Computer users seem to face enough internet security threats as it is, with the prevalence of Trojans and malware that steal data and spread spam. According to Computerworld, Ransomware is now becoming increasingly popular, giving users a new threat to monitor.
Two different ransomware campaigns have emerged lately, says Chet Wisniewski, a security advisor at an antivirus company. Wisniewski’s company recently discovered a malware strain that used malicious PDF documents to exploit vulnerabilities in Adobe Reader. The hole has since been patched.
The malware encrypted the user’s Microsoft Office files, making them unreadable. User’s were then presented with a demand for $120 and a threatening message. "Remember: Don't try to tell someone about this message if you want to get your files back! Just do all we told." [sic] read an on-screen warning.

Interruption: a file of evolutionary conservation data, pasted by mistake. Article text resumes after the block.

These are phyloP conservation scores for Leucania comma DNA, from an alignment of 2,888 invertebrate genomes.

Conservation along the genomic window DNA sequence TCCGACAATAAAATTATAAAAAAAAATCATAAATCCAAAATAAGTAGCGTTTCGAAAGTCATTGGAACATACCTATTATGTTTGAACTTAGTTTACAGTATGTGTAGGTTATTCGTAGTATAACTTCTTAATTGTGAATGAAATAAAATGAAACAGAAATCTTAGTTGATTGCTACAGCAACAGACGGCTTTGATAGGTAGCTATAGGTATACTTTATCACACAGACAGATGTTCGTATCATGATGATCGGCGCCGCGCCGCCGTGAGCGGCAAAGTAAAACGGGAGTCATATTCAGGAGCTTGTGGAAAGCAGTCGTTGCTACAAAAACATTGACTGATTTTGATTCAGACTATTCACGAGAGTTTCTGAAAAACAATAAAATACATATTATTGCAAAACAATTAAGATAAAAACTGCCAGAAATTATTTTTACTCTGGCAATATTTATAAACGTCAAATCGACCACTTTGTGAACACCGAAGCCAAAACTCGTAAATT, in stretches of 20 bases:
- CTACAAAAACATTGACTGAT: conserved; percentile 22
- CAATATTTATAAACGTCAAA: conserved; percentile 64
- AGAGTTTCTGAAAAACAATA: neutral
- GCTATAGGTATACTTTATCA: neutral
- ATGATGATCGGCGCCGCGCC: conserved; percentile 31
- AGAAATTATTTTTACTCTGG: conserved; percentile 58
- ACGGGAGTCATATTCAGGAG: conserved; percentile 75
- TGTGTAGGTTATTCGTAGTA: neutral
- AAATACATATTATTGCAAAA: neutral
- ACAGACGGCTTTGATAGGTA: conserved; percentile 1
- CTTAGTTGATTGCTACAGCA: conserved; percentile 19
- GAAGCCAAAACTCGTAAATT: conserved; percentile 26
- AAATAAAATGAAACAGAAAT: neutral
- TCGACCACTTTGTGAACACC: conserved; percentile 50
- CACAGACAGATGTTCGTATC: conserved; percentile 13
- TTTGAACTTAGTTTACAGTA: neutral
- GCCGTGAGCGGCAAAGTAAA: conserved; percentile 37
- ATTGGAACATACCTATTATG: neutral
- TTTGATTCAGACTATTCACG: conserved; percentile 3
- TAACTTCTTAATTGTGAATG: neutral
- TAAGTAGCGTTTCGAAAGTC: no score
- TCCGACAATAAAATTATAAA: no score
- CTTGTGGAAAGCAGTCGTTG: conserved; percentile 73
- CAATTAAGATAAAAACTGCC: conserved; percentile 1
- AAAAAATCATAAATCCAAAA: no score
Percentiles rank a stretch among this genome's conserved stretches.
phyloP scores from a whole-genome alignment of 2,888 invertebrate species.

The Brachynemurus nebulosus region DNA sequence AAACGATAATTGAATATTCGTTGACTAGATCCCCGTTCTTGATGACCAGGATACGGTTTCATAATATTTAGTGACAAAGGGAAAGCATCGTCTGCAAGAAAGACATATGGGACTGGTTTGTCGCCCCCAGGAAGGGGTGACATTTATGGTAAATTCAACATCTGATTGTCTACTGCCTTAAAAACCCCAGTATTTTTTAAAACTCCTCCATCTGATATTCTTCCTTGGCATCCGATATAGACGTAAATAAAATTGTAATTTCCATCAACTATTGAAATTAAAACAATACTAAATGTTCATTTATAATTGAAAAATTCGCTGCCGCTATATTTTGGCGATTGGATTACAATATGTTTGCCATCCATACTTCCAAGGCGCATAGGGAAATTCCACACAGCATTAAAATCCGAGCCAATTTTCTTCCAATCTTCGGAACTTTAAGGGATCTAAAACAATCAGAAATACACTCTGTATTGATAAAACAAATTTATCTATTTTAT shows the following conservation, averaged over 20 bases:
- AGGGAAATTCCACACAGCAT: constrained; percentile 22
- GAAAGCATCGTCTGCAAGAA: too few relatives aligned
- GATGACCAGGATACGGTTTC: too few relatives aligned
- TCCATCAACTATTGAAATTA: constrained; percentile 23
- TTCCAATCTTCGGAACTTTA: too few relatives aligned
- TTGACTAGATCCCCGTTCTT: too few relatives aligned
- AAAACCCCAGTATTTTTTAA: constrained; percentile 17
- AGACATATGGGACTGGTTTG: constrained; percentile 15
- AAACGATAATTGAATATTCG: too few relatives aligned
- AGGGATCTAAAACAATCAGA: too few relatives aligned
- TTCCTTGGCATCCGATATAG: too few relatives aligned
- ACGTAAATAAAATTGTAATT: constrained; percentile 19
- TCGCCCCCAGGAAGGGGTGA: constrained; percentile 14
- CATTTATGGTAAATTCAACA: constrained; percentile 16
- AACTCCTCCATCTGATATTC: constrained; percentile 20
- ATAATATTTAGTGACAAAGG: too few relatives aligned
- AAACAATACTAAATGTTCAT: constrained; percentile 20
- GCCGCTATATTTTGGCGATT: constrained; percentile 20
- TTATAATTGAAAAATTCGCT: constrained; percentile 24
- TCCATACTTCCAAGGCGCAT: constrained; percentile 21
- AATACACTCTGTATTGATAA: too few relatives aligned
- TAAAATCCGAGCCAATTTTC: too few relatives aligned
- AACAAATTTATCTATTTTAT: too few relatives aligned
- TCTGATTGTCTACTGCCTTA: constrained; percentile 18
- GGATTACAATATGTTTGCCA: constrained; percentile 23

Wisniewski said there is currently no way to decrypt the damaged files, although researchers are working on a solution.
Ransomware has been around for several years. In 2007, a ransomware called GpCode Trojan attacked computers and held them for ransom, telling users that their files had been encrypted with a 4,096-bit key, a claim that turned out to be false. GpCode is believed to be the source of the current ransomware attacks.